9 Tips for Creating a Home Office Space Youll Love to Work In

Keeping clutter and accessories out of sight will go far in eliminating unnecessary distractions. … Or the Eames molded plastic chair provides a smoother backrest. A few personal photographs and decorative vases will make a work space inviting too.

Old stuff like empty jars, old plates or paper can turn into beautiful desk accessories. They are proven to reduce stress and enhance your concentration. Therefore, adding plants to your home office can brighten your day and set your positive mood for work. However, if you don’t, then it’s a chance to play around and unleash your creativity.

Organic Modern Home Office

Always assess your workflow to home office tips up storage – what is needed, where it will stay while working, and where will it be stored when finished? You can integrate an in-built, floor-to-ceiling set of wall shelves and cabinetry conjoined to your workstation to keep your stuff within arm’s reach. A multifunctional desk with drawers underneath is a great way to save some storage space. Include armrests in your chair if possible, along with adjustable height settings plus lumbar support.

  • A bookcase or storage shelf are other great ways to efficiently use space and keep all your items organized.
  • You can always refer to your mood board as you collect materials and plan your layout.
  • This Scandinavian home office uses entirely freestanding units that can easily be relocated should the need arise.
  • There are items that help you take a quick, five-minute break when you need to, and other things — like the TV — that can end up wasting hours of your time.

A good dose of botanical influence works terrifically with white and woodtone too. Introduce a healthy collection of indoor plants to your desk area, they can even improve the air quality. A floating desk creates a tidy looking space, minimising the clutter of supportive furniture legs. Separate moveable wooden volumes hold the PC tower and a printer unit. Distressed swan chairs add to the cosy ‘worn-in’ style of a rustic home office.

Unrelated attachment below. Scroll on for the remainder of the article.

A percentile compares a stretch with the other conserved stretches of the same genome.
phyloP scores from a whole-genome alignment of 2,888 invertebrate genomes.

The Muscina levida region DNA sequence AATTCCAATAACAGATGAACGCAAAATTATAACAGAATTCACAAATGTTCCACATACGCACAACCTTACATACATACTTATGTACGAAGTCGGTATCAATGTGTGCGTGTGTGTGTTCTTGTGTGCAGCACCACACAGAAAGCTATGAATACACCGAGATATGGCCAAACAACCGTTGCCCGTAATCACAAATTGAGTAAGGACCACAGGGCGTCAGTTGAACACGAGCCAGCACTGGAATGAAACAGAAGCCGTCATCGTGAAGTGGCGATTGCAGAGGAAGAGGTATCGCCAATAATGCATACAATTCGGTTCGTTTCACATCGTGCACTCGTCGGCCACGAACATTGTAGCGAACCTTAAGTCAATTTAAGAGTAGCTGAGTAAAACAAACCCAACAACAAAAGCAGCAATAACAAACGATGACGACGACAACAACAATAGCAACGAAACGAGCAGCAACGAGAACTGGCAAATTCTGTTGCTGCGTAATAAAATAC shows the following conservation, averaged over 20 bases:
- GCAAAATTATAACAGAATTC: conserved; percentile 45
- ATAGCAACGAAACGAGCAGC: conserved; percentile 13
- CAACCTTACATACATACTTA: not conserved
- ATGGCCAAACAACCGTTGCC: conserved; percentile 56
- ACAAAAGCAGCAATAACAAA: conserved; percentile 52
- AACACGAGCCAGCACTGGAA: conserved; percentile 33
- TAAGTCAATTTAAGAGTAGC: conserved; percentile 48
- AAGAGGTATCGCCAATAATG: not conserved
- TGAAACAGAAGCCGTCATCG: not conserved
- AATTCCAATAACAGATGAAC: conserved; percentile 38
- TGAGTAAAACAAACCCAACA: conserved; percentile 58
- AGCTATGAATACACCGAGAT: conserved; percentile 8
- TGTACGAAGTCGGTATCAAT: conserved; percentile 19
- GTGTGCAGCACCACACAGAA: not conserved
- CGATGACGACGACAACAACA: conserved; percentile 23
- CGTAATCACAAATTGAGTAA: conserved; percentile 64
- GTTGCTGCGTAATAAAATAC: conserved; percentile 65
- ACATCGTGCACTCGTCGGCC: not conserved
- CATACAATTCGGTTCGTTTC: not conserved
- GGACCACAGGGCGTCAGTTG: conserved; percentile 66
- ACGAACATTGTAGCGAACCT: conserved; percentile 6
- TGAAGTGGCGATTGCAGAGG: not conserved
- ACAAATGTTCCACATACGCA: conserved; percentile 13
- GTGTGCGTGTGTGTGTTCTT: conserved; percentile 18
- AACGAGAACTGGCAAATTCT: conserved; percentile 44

You may have to clear out a hoard of old coats but clearing the clutter to set up an area like this would be so worth it. Talking of treehouses, this beautiful home office has a sapling growing straight through its slatted floor. This tall partition wall cuts off visual distractions but still allows the room to flow into the next area thanks to open walkways at each side of it. The Eames Group Management Chair functions as the computer chair and can move swiftly on castors between the integrated wall shelving unit and the desk.

A great chair isn’t just pretty—it’s also comfortable and supportive enough to spend all day in. “Ergonomics should be a big consideration when selecting desks and work chairs,” Morris says. She recommends finding a chair that feels comfortable to you. One of the most common mistakes she sees people make with home office design? “Computer location in relation to glare of light and windows—and not thinking about the best desk location,” Morris notes.

Checklist of 10 Things to Clean in Your House

And if working alongside coworkers, snag a desk that’s big enough to accommodate a couple of chairs at a time. Consider pairing a gold desk lamp with matching gold picture frames, and maybe pick a desk with gold accents, too. Even sticking to two matching metals can keep your space feeling sleek and focus-friendly. When designing your home office, you want to keep your space neat, tidy, and distraction-free, and streamlining your finishes can be a great way to do this. Morris notes that some of the first things she thinks about when designing a home office are layout, furniture, and finishes.

Your books need a place to live, and your home office needs some kind of distraction-free décor lining its shelves. If you don’t want to invest in wallpaper, you can always hang a big piece of corkboard to get a similar effect. Lindsey Lanquist is a design expert for MyDomaine, covering the latest home trends and design tips. In addition to serving as former senior editor at StyleCaster and staff writer at Self, her work has appeared in Cosmopolitan, Byrdie, Verywell, SheKnows, Nylon, and more.

Leave a Reply